Why do cancer patients develop resistance to chemotherapy drugs, sometimes abruptly, after a period in which the drugs seem to be working well to reduce tumors or hold them in check? Although largely a mystery to scientists, the result when this occurs is all too familiar: patients relapse and in many cases die when their cancers become resistant.
A team of researchers at Cold Spring Harbor Laboratory (CSHL), seeking to understand the genetic underpinnings of cancer therapy response, have identified what they regard a "significant contributor to resistance." Using a novel screening technique involving "pools" of gene-regulating short RNA molecules, they were able to determine how resistance to a drug called doxorubicin arises in lymphomas occurring in a particular strain of mice.
Toward a "global view" of factors influencing therapy response
"The method we developed is notable," said CSHL Professor Scott W. Lowe, Ph.D., a leader of the research team, "because it gives us a view of how resistance works at the level of individual molecules in living animals, and also because it can be easily extended to other chemotherapy drugs and tumor systems to give a potentially global view of factors that mediate response to cancer therapy."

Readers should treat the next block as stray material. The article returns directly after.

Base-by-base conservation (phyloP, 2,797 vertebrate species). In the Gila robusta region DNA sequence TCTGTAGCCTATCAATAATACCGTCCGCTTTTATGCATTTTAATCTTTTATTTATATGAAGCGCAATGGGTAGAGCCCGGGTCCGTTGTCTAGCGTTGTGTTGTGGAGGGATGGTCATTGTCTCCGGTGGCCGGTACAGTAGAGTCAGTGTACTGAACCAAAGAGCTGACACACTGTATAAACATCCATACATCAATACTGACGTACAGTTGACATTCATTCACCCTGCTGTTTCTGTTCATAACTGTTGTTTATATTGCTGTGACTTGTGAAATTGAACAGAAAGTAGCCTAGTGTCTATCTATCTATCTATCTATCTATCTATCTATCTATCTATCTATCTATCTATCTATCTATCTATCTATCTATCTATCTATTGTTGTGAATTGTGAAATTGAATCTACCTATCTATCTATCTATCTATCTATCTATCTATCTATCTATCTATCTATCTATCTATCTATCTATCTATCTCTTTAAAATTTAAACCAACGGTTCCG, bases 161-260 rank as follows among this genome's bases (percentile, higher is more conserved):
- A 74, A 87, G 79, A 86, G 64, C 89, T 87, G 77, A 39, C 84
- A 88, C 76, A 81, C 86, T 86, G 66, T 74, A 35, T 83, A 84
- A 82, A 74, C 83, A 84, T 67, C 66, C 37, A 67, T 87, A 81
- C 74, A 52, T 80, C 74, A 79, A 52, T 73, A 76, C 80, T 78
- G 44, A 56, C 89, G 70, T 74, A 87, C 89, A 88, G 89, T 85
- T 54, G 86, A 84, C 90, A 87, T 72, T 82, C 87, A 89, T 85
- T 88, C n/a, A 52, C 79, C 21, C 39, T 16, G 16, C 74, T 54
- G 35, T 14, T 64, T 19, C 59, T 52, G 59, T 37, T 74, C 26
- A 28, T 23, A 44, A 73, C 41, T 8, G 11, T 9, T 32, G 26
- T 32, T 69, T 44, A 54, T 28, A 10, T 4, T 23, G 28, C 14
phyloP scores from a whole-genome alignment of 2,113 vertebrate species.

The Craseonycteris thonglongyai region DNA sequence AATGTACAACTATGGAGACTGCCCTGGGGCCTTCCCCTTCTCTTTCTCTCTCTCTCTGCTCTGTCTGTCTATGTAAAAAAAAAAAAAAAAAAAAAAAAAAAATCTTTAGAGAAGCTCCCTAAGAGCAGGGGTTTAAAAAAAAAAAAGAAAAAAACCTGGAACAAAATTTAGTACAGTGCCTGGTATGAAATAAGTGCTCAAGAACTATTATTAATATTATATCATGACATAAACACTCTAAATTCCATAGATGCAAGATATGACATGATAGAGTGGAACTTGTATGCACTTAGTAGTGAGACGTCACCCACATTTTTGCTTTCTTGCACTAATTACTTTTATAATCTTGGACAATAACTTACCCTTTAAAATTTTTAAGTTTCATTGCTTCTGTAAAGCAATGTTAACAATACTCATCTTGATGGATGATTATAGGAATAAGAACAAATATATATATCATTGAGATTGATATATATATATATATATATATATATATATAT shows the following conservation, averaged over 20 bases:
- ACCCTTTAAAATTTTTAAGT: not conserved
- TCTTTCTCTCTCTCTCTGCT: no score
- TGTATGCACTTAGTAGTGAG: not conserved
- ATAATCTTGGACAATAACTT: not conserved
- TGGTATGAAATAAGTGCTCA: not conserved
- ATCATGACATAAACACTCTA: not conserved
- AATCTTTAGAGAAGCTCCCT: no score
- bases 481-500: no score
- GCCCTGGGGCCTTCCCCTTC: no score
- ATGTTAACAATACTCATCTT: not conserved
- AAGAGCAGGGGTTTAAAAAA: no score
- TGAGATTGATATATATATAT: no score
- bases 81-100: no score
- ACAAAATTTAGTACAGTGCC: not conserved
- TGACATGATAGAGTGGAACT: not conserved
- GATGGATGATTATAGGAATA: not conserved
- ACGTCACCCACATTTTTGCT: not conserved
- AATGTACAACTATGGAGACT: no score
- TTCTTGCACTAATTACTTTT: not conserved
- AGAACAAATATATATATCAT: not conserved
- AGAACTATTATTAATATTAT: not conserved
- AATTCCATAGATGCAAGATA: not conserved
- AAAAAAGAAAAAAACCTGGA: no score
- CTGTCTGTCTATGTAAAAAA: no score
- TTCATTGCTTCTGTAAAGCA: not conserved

Many genetic factors are already known to influence the effectiveness of anti-cancer drugs. Such factors manifest themselves in a variety of ways, some of them remarkable. One known gene change, for instance, results in increased expression of pump-like mechanisms that remove chemotherapeutic toxins from cancer cells; another causes changes in cellular structure that prevent drug molecules from "docking" with their targets.
The research by the CSHL team, which included Professors W. Richard McCombie, Ph.D., and Gregory J. Hannon, Ph.D., in addition to Dr. Lowe, demonstrated the mechanism of one form of resistance in cell culture and living mice. These results were reported in Proce
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Cold Spring Harbor Laboratory